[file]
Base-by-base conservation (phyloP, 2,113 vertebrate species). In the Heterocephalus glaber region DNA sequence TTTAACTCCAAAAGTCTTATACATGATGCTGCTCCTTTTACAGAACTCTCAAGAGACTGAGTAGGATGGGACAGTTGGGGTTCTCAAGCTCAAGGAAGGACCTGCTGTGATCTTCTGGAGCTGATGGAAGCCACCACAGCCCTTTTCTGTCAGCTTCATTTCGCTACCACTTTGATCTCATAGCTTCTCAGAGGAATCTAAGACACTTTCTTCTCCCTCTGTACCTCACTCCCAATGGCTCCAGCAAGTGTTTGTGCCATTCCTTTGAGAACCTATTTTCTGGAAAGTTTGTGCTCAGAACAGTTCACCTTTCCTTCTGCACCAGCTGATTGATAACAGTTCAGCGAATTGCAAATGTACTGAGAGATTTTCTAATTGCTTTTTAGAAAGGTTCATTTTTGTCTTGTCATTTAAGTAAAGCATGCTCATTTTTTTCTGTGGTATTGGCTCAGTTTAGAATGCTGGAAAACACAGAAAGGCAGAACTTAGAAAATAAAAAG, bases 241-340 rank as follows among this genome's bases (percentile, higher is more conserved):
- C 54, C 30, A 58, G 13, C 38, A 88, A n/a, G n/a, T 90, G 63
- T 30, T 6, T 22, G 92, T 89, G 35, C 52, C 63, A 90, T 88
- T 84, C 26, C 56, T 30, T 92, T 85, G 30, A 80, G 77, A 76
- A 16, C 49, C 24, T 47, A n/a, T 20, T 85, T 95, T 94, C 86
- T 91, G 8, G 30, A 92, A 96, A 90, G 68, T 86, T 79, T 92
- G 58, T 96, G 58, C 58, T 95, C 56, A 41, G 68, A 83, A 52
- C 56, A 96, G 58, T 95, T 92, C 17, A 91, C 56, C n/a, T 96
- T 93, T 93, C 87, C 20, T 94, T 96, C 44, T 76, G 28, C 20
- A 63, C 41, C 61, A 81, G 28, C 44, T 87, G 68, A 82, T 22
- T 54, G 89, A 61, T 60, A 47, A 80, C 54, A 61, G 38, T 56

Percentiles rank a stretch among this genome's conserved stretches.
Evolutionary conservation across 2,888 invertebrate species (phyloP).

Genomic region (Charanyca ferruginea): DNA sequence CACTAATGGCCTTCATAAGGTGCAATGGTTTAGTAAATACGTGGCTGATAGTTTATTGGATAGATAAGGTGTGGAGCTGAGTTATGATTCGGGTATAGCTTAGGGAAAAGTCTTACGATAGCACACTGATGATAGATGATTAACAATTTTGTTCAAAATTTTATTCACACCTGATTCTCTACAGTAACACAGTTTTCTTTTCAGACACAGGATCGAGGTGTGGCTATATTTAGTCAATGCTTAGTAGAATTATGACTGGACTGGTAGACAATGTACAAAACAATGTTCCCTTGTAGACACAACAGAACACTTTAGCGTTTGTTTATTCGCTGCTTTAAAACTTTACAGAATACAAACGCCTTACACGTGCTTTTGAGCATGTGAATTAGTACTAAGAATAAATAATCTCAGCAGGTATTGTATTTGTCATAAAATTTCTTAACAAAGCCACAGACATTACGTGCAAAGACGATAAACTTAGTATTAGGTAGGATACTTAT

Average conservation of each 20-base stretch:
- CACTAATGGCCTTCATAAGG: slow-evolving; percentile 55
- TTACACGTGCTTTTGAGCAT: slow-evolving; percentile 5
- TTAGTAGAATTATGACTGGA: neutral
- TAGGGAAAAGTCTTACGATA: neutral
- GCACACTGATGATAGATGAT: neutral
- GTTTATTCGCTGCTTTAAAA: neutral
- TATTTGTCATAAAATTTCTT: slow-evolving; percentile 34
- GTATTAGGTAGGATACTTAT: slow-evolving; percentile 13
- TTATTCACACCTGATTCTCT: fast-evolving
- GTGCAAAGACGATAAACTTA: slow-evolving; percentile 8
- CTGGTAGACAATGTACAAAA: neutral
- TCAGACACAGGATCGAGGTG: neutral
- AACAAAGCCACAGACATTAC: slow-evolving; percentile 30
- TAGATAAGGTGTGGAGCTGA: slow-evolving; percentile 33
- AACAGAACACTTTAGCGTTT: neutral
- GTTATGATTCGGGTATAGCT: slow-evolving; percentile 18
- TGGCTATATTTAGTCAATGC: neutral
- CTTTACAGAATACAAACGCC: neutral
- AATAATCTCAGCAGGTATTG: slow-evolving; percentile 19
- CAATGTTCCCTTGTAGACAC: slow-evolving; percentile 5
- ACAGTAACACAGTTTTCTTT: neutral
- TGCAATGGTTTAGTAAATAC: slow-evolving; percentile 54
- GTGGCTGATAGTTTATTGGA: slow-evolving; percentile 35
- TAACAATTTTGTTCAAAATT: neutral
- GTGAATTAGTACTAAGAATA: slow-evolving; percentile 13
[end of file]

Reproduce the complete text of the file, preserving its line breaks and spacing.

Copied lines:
Base-by-base conservation (phyloP, 2,113 vertebrate species). In the Heterocephalus glaber region DNA sequence TTTAACTCCAAAAGTCTTATACATGATGCTGCTCCTTTTACAGAACTCTCAAGAGACTGAGTAGGATGGGACAGTTGGGGTTCTCAAGCTCAAGGAAGGACCTGCTGTGATCTTCTGGAGCTGATGGAAGCCACCACAGCCCTTTTCTGTCAGCTTCATTTCGCTACCACTTTGATCTCATAGCTTCTCAGAGGAATCTAAGACACTTTCTTCTCCCTCTGTACCTCACTCCCAATGGCTCCAGCAAGTGTTTGTGCCATTCCTTTGAGAACCTATTTTCTGGAAAGTTTGTGCTCAGAACAGTTCACCTTTCCTTCTGCACCAGCTGATTGATAACAGTTCAGCGAATTGCAAATGTACTGAGAGATTTTCTAATTGCTTTTTAGAAAGGTTCATTTTTGTCTTGTCATTTAAGTAAAGCATGCTCATTTTTTTCTGTGGTATTGGCTCAGTTTAGAATGCTGGAAAACACAGAAAGGCAGAACTTAGAAAATAAAAAG, bases 241-340 rank as follows among this genome's bases (percentile, higher is more conserved):
- C 54, C 30, A 58, G 13, C 38, A 88, A n/a, G n/a, T 90, G 63
- T 30, T 6, T 22, G 92, T 89, G 35, C 52, C 63, A 90, T 88
- T 84, C 26, C 56, T 30, T 92, T 85, G 30, A 80, G 77, A 76
- A 16, C 49, C 24, T 47, A n/a, T 20, T 85, T 95, T 94, C 86
- T 91, G 8, G 30, A 92, A 96, A 90, G 68, T 86, T 79, T 92
- G 58, T 96, G 58, C 58, T 95, C 56, A 41, G 68, A 83, A 52
- C 56, A 96, G 58, T 95, T 92, C 17, A 91, C 56, C n/a, T 96
- T 93, T 93, C 87, C 20, T 94, T 96, C 44, T 76, G 28, C 20
- A 63, C 41, C 61, A 81, G 28, C 44, T 87, G 68, A 82, T 22
- T 54, G 89, A 61, T 60, A 47, A 80, C 54, A 61, G 38, T 56

Percentiles rank a stretch among this genome's conserved stretches.
Evolutionary conservation across 2,888 invertebrate species (phyloP).

Genomic region (Charanyca ferruginea): DNA sequence CACTAATGGCCTTCATAAGGTGCAATGGTTTAGTAAATACGTGGCTGATAGTTTATTGGATAGATAAGGTGTGGAGCTGAGTTATGATTCGGGTATAGCTTAGGGAAAAGTCTTACGATAGCACACTGATGATAGATGATTAACAATTTTGTTCAAAATTTTATTCACACCTGATTCTCTACAGTAACACAGTTTTCTTTTCAGACACAGGATCGAGGTGTGGCTATATTTAGTCAATGCTTAGTAGAATTATGACTGGACTGGTAGACAATGTACAAAACAATGTTCCCTTGTAGACACAACAGAACACTTTAGCGTTTGTTTATTCGCTGCTTTAAAACTTTACAGAATACAAACGCCTTACACGTGCTTTTGAGCATGTGAATTAGTACTAAGAATAAATAATCTCAGCAGGTATTGTATTTGTCATAAAATTTCTTAACAAAGCCACAGACATTACGTGCAAAGACGATAAACTTAGTATTAGGTAGGATACTTAT

Average conservation of each 20-base stretch:
- CACTAATGGCCTTCATAAGG: slow-evolving; percentile 55
- TTACACGTGCTTTTGAGCAT: slow-evolving; percentile 5
- TTAGTAGAATTATGACTGGA: neutral
- TAGGGAAAAGTCTTACGATA: neutral
- GCACACTGATGATAGATGAT: neutral
- GTTTATTCGCTGCTTTAAAA: neutral
- TATTTGTCATAAAATTTCTT: slow-evolving; percentile 34
- GTATTAGGTAGGATACTTAT: slow-evolving; percentile 13
- TTATTCACACCTGATTCTCT: fast-evolving
- GTGCAAAGACGATAAACTTA: slow-evolving; percentile 8
- CTGGTAGACAATGTACAAAA: neutral
- TCAGACACAGGATCGAGGTG: neutral
- AACAAAGCCACAGACATTAC: slow-evolving; percentile 30
- TAGATAAGGTGTGGAGCTGA: slow-evolving; percentile 33
- AACAGAACACTTTAGCGTTT: neutral
- GTTATGATTCGGGTATAGCT: slow-evolving; percentile 18
- TGGCTATATTTAGTCAATGC: neutral
- CTTTACAGAATACAAACGCC: neutral
- AATAATCTCAGCAGGTATTG: slow-evolving; percentile 19
- CAATGTTCCCTTGTAGACAC: slow-evolving; percentile 5
- ACAGTAACACAGTTTTCTTT: neutral
- TGCAATGGTTTAGTAAATAC: slow-evolving; percentile 54
- GTGGCTGATAGTTTATTGGA: slow-evolving; percentile 35
- TAACAATTTTGTTCAAAATT: neutral
- GTGAATTAGTACTAAGAATA: slow-evolving; percentile 13